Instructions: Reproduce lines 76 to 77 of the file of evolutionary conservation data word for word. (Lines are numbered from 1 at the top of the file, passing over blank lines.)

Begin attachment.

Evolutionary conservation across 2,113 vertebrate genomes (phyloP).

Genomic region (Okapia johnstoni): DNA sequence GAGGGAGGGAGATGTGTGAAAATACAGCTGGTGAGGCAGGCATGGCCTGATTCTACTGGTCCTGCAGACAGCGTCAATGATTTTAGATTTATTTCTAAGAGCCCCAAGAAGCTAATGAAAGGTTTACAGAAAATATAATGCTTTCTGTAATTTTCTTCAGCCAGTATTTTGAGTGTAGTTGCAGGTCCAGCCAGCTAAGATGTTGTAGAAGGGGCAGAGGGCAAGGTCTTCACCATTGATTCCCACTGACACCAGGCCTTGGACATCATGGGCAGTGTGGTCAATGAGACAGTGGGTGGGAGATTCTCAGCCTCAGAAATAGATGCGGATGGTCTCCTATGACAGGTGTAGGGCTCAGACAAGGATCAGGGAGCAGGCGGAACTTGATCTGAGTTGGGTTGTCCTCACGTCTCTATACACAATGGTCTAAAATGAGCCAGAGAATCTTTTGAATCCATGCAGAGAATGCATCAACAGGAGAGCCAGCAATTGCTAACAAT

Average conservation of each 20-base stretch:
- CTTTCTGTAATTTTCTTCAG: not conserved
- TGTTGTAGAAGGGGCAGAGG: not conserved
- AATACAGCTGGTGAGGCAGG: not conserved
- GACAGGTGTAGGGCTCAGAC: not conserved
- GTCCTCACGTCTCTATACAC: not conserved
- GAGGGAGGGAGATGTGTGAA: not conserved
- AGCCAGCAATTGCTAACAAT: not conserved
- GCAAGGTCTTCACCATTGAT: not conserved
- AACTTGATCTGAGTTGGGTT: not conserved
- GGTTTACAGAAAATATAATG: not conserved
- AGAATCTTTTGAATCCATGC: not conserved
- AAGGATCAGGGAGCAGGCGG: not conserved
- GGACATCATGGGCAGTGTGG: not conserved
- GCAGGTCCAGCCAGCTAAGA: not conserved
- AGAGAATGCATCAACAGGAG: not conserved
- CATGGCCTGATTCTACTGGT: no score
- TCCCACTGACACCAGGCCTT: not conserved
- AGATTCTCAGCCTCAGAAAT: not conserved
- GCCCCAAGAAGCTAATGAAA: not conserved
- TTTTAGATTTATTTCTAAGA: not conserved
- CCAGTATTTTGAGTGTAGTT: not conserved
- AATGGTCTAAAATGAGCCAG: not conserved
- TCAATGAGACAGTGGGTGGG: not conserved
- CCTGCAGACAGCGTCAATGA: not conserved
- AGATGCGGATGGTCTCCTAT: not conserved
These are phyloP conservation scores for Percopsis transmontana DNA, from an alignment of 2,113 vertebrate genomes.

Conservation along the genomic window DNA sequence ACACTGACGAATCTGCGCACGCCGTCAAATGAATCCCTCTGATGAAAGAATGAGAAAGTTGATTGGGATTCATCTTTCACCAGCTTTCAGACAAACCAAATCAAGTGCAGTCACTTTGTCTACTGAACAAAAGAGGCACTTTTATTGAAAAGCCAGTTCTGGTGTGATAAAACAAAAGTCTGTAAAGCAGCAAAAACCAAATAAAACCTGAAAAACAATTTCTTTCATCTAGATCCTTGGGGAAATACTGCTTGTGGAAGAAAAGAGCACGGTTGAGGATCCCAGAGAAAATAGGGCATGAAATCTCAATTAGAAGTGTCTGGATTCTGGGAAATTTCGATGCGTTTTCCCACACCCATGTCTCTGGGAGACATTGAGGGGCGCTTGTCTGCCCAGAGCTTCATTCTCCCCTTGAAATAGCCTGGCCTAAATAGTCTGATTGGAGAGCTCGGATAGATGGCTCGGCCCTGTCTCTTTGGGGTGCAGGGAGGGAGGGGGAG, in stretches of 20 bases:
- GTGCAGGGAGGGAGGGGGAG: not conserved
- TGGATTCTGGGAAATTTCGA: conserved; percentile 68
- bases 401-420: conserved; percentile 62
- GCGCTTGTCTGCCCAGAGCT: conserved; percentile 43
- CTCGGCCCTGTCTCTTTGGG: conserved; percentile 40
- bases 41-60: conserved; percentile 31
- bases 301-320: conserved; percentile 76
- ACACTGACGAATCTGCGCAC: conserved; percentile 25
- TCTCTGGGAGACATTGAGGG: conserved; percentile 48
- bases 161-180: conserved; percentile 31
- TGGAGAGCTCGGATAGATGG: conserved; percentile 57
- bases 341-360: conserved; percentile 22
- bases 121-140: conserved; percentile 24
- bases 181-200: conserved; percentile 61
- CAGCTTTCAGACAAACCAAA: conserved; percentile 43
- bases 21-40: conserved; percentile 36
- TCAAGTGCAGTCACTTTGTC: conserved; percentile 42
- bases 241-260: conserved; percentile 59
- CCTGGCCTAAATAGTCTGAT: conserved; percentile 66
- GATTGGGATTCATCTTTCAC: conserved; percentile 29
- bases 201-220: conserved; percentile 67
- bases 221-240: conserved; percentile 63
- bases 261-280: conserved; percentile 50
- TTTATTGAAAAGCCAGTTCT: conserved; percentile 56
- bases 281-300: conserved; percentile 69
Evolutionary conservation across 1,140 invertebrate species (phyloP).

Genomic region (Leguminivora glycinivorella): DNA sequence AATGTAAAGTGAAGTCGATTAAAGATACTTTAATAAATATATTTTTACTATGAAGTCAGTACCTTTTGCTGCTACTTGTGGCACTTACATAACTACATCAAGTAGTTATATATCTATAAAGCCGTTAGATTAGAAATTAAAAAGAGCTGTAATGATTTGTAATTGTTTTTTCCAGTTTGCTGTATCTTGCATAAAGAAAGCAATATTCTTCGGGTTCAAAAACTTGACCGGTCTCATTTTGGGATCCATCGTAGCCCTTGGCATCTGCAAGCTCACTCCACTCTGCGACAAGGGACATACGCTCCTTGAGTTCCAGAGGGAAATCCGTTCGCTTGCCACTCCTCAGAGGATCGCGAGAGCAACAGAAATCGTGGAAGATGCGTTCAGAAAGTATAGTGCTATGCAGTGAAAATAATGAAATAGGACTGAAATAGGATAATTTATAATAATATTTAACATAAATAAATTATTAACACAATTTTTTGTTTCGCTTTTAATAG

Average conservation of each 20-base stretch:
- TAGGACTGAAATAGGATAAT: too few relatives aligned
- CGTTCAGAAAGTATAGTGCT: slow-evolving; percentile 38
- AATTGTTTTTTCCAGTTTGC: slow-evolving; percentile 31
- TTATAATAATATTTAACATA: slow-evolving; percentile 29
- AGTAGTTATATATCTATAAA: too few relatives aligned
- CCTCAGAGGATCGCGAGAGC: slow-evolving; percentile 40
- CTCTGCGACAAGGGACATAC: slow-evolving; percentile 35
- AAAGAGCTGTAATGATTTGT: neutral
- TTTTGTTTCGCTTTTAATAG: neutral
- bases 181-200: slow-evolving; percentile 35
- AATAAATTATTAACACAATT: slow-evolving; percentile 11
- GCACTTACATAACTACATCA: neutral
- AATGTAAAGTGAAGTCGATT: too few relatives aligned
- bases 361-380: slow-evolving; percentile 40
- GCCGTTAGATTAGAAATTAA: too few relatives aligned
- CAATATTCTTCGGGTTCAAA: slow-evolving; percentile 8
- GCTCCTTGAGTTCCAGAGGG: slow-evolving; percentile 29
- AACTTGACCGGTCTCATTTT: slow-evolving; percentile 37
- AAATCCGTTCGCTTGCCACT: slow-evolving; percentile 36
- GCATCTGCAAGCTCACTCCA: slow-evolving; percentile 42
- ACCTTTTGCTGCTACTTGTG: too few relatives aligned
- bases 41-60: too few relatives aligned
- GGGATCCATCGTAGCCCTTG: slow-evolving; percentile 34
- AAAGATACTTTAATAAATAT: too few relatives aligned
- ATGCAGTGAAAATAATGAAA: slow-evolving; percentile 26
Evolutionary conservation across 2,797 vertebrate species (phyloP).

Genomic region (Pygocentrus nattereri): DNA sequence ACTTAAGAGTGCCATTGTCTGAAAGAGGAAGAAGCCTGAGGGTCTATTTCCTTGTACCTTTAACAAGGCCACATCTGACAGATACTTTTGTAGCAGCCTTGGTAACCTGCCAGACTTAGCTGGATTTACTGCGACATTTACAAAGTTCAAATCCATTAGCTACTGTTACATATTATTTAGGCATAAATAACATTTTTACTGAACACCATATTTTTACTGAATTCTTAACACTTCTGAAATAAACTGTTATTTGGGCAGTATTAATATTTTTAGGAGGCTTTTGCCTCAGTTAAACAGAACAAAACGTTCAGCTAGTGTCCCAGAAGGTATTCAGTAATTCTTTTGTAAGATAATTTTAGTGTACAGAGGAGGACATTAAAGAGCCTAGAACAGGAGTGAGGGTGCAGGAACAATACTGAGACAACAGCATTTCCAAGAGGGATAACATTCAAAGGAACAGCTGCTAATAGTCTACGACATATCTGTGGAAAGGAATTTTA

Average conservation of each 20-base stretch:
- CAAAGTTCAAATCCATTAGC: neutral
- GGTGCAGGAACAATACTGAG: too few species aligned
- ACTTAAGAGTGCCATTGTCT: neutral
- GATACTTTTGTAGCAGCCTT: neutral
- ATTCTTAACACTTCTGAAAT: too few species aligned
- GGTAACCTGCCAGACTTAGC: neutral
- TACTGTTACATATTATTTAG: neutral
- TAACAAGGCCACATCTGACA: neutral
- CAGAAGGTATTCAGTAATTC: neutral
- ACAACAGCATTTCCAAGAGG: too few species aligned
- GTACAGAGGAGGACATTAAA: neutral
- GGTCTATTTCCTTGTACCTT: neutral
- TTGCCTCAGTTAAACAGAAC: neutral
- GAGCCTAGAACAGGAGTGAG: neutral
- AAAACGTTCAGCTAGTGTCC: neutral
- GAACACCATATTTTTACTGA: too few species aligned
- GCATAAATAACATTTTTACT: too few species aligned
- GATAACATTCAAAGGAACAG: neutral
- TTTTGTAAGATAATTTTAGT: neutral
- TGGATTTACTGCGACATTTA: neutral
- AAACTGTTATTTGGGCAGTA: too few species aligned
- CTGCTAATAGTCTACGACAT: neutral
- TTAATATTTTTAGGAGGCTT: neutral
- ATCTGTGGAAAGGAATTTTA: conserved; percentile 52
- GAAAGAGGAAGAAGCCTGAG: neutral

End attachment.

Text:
- AACTTGACCGGTCTCATTTT: slow-evolving; percentile 37
- AAATCCGTTCGCTTGCCACT: slow-evolving; percentile 36